When it comes to testing pages using Lighthouse, WebPageTest or other similar tools, cookie and similar consent banners are a pain!
They can cause layout shifts, on mobile the banner is sometimes the element for Largest Contentful Paint (LCP), they visually obscure other parts of the page, and if implemented correctly only some of the page's resources will be fetched.
When analysing sites one of my first steps is to work out how to bypass any consent banners so I can get a more complete view of page performance.
This post covers some of the performance issues related to consent banners, how I bypass the banners, and my approach to working out which cookies or localStorage items I need to set to bypass them.
Simon Hearne wrote about Measuring Performance behind Content Popups in May 2020, and while there's some overlap I'd recommend you read Simon's post too. Challenges that Banners Bring
Some banners are displayed at the top of the page before other content and there's a danger that if the banner is inserted after rendering starts, the content below them will shift downwards.
In a filmstrip of gov.uk there's layout shift at 0.7s when the consent banner is displayed (they have plans to address the issue in the future)
gov.uk – London, Chrome, Cable
One way of eliminating this shift would be to adopt the
approach Zach Leatherman took with a banner on Netlify and include them directly in page but hide then when they're not required.
Another is to use a pop-over approach where the consent banner is positioned over the page content.
Largest Contentful Paint
On some pages, and particularly on mobile, parts of the consent banner get detected as the Largest Content Paint.
Currys PC World have this issue on their category pages, but not on their product pages, so removing the banner is important if we want get comparable measurements between the different page types.
Currys PC World – London, Chrome, Cable
There are other sites with very similar banners but yet another element is counted as the Largest Contentful Paint, so checking which element is being used is important.
Obscure Key Content
Filmstrips are a powerful way to convey performance to anyone regardless of their web performance knowledge and I rely on them to help clients understand what the current experience and to demonstrate how it improves as optimisations are implemented.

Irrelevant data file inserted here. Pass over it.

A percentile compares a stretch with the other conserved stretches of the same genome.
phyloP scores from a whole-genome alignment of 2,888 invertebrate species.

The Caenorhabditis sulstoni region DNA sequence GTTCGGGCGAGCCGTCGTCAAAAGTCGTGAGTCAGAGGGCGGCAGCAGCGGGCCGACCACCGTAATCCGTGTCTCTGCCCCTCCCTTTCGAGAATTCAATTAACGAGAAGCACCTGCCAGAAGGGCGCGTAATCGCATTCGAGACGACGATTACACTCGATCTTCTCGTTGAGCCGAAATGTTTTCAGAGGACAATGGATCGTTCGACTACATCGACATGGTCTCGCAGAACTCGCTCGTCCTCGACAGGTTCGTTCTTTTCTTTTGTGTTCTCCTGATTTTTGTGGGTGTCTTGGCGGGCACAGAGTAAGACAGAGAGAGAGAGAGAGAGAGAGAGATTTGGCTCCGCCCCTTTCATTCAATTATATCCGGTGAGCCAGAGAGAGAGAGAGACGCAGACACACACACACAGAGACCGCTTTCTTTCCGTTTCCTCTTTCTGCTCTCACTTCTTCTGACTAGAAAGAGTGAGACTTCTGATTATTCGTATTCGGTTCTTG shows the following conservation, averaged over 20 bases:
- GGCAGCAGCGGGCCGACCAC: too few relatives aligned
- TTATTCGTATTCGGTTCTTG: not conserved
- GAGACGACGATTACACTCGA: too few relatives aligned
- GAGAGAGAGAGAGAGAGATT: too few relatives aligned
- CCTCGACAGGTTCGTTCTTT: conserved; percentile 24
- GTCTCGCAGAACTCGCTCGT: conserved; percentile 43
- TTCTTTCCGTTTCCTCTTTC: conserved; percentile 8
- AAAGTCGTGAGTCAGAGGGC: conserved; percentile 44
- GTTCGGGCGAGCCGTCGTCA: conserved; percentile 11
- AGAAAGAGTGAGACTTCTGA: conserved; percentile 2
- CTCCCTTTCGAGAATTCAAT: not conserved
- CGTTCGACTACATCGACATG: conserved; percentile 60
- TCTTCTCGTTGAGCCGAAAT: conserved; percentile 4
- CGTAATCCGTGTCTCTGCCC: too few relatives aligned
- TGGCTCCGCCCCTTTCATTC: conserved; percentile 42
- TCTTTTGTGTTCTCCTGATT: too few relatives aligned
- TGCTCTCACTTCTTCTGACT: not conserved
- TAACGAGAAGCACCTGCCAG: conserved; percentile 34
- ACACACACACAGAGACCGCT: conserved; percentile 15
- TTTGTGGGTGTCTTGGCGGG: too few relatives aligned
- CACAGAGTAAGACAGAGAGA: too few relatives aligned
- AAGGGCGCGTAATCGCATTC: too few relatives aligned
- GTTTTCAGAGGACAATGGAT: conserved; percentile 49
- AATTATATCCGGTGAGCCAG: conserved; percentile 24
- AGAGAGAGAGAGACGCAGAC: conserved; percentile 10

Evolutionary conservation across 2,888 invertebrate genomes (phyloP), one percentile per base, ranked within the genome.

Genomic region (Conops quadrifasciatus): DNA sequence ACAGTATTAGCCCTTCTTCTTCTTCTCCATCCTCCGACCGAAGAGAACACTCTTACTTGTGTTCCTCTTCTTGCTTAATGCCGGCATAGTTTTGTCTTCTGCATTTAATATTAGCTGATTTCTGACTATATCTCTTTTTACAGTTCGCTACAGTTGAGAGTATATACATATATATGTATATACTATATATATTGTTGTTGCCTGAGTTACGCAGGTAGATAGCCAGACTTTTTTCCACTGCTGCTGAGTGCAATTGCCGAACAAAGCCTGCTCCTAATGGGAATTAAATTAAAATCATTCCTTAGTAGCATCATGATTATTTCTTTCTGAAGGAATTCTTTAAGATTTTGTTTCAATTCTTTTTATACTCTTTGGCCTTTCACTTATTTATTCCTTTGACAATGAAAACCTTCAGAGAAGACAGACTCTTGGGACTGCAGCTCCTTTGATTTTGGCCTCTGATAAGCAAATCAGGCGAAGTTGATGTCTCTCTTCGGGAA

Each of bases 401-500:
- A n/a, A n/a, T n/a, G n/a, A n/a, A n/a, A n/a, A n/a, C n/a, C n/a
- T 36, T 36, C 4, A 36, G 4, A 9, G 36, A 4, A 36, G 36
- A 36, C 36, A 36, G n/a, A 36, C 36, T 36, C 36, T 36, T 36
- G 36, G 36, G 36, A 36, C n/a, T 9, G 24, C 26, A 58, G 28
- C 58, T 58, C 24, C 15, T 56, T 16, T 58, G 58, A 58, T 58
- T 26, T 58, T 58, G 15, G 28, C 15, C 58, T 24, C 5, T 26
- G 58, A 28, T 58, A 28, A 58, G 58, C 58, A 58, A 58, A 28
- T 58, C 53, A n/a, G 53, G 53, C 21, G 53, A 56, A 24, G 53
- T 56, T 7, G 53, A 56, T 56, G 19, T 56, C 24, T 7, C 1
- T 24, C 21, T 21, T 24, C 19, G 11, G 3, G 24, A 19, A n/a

And as consent banners can cover up the key content, they just get in the way!
In countries where opt-in consent is required for 3rd-party data collection, the banner should delay the load of such scripts until consent is given.
These extra scripts influence performance – at the very least they'll increase the total bytes downloaded but often they'll also introduce long tasks, layout shifts and other behaviour that affects performance metrics too.
Bypassing Cookie Consent
Some sites add a 'developer option' to their consent banners, for example a query string parameter that prevents the banner from being displayed.
This makes testing with and without consent banners much easier but often this option doesn't exist, and sometimes banners are provided by a third-party services so typically in these cases cookies need to be set to avoid them.
By default, Lighthouse doesn't support cookies, so
web.dev/measure, Page Speed Insights etc. will test the site with the consent banner shown.
And if the consent banner is configured correctly then in opt-in e.g. GDPR, regions the Lighthouse score will be based on a partial page load i.e. without any 3rd-party tags.
Publisher Ad Audits for Lighthouse does allow cookies to be set – click on the Advanced Settings button, and paste cookie in the relevant field.
If you need a score or advice on how to improve using this version of Lighthouse is a quick way to get that.
Cookies can also be set in
Lighthouse CLI and CI WebPageTest
Often I want more than Lighthouse provides…
I want waterfalls so I can dig into network performance, filmstrips to demonstrate the benefits of optimisations, and Request Maps help understand the 3rd-parties on a page.
And most of the time I use WebPageTest to generate this data with one of these two approaches for bypassing consent banners.
I either set cookies via the
setCookie script command:
setCookie https://%HOST% cookie_name=...
%HOST% are WebPageTest script variables that will be replaced with the relevant part of the URL being tested. One day I'll submit a PR to add
https://%HOST% can be replaced with something more friendly.
Or via an injected script:
document . cookie = 'cookie_name=...' ;
Something to consider is there's a slight timing difference as to when the cookie is set between the two WebPageTest approaches.